Ryanair apologises to staff after claims of sleeping in crew room

Photograph emerges purporting to show six airling staff asleep on floor of crew room

Portuguese union official Fernando Gantra said the airline’s European operations in Dublin were contacted late on Saturday night about arranging accommodation for the crews.

Portuguese union official Fernando Gantra said the airline’s European operations in Dublin were contacted late on Saturday night about arranging accommodation for the crews.

 

Ryanair has apologised to staff after claims they were forced to sleep overnight in a crew room after being stranded at Malaga Airport.

Four Ryanair crews, 24 people in total, spent the night in the room as it was the only one available because of storms in Portugal.

A photograph purporting to show six airline staff sleeping on the floor of the crew room was posted on the Facebook page Ryanair Must Change. The incident occurred on Saturday as Storm Leslie hit Portugal meaning that many flights had to be diverted to Spain.

A statement from Ryanair indicated that this picture is “clearly staged” and no crew slept on the floor. “Due to storms in Porto (13 Oct) a number of flights diverted to Malaga and as this was a Spanish national holiday, hotels were fully booked. The crew spent a short period of time in the crew room before being moved to a VIP lounge, and returned to Porto the next day (none of the crew operated flights).”

However, Portuguese union official Fernando Gandra – who is a former cabin crew member with Ryanair – said the airline’s European operations in Dublin were contacted late on Saturday night about arranging accommodation for the crews.

Mr Gandra said the photograph illustrates the conditions provided by Ryanair for crews’ rest on Saturday night/Sunday morning. He said the allegation that the photograph was staged was “completely irrevelant”.

“I’m not going to comment on whether it was staged or not. Only the people who were there can make that statement,” he said.

He added that what is relevant is the fact that 24 Ryanair crew had only eight chairs between them to sleep on Saturday night. “The only place they had available was the floor . . . The point is that Ryanair did not give their crews any place to rest.”

He added that 800 Ryanair passengers also spent the night in the terminal with nowhere to sleep or eat.

He also stated that all the other airlines affected by the storm in Portugal treated their passengers and crew properly. “Ryanair is the exception, not the rule,” he said.

The photograph was shared on Twitter by former Ryanair pilot Jim Atkinson who tweeted: “This is a Ryanair 737 crew based in Portugal, stranded in Malaga, Spain a couple of nights ago due to storms. They are sleeping on the floor of the Ryanair crew room. RYR is earning €1.25 billion this year but will not put stranded crews in a hotel for the night. @peterbellew?”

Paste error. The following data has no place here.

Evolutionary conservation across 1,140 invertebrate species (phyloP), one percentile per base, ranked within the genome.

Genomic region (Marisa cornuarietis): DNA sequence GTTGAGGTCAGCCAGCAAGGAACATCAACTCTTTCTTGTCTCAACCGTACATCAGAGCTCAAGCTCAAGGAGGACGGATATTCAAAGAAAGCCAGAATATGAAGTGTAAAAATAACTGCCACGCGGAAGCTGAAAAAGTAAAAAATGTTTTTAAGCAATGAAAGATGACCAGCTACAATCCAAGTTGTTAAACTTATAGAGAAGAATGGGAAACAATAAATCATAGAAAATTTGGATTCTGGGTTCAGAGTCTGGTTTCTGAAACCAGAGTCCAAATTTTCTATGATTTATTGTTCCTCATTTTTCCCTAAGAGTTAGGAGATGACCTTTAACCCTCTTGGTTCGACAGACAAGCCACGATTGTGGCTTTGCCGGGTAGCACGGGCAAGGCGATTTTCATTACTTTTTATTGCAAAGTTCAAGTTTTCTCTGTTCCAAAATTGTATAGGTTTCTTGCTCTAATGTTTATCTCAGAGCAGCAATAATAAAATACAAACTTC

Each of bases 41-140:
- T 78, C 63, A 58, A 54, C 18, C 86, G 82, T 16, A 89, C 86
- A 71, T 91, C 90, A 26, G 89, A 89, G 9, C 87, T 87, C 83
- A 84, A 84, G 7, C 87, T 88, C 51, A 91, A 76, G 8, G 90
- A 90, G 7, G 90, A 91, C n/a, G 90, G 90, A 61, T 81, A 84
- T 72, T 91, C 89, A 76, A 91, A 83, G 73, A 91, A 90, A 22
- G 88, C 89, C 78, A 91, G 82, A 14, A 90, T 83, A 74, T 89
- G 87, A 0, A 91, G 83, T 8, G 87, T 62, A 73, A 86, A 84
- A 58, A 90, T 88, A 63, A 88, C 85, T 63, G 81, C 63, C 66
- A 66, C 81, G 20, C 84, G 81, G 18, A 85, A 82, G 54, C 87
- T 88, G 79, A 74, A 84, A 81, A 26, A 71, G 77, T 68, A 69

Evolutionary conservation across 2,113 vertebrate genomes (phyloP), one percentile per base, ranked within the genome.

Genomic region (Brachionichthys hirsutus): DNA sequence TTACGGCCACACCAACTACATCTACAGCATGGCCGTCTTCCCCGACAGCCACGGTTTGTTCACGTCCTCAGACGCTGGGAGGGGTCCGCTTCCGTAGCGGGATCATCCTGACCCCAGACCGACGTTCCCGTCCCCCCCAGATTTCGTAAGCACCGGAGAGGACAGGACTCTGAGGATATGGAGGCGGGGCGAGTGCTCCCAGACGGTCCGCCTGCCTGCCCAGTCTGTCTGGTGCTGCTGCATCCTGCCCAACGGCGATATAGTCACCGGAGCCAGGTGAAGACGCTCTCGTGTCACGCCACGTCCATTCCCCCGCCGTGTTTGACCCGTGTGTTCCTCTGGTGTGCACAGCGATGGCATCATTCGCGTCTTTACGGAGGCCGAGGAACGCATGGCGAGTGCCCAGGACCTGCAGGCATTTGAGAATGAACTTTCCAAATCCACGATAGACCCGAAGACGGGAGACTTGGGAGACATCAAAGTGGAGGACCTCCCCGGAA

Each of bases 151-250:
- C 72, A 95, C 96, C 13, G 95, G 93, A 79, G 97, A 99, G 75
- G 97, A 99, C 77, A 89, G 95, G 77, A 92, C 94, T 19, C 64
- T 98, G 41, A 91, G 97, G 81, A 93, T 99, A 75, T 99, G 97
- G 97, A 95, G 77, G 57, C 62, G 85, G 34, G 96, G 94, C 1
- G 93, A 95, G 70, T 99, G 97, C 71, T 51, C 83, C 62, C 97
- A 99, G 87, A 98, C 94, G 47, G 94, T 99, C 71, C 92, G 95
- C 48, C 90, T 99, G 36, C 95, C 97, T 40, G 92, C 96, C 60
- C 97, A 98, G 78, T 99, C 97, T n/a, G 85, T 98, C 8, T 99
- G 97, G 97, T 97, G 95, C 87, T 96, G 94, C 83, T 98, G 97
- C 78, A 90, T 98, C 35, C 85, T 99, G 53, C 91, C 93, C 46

Peter Bellew is Ryanair’s chief operations officer. He responded: “Unfortunately all hotels were completely booked out in Malaga. The storm created huge damage in Portugal. Later after this the crew moved to VIP lounge. Apologies to the crew we could not find accommodation.”

Mr Atkinson then posted a couple of incredulous messages from Ryanair staff on a pilots’ WhatsApp group. “Off season? No hotels?!?! There are thousands of hotels along the gold cost (sic). All hotels sold out that probably cost less than 35 euro a night and gave a discount for taking the no breakfast tariff!”

Mr Atkinson said the experience of the Ryanair staff at Malaga Airport is a scenario “which is all too familiar for me having flown for Ryanair. Their mistreatment of staff is legendary, and being forced to recognise unions in the past year has only embittered Ryanair (Michael O’Leary) further”.

Mr Atkinson worked as a Ryanair pilot from 2006 to 2014. He has been a stern critic of the airline. He said the staff shortages last summer which caused thousands of flights to be grounded were the result of pilots leaving because of working conditions. The claim has been denied by Ryanair.

Alternative accommodation

The duty manager at Lesma, Ryanair’s groundhandlers at Malaga, who was tasked with finding alternative accommodation told the Ryanair crews there was nothing available.

Mr Gantra said: “It is not known if he had the authority to pay for these rooms on Rynair’s account and/or if he was under budget restrictions which would impede locating rooms.”

He said all the crews were flown back the following morning to Porto. When they asked the European operations headquarters in Dublin if they could have soft drinks and sandwiches courtesy of the airline, they were told that they could not.

A spokesman for Forsa, which represents Irish pilots, said the photograph raised “very serious” issues about the treatment of Ryanair staff.

He added: “It’s clearly unacceptable that flight crew aren’t properly accommodated in circumstances like these. Every member of the crew plays an important role in flight safety. In this instance, the facilities were inadequate to say the least. It’s undignified for the crew and compromises their health, safety and wellbeing.”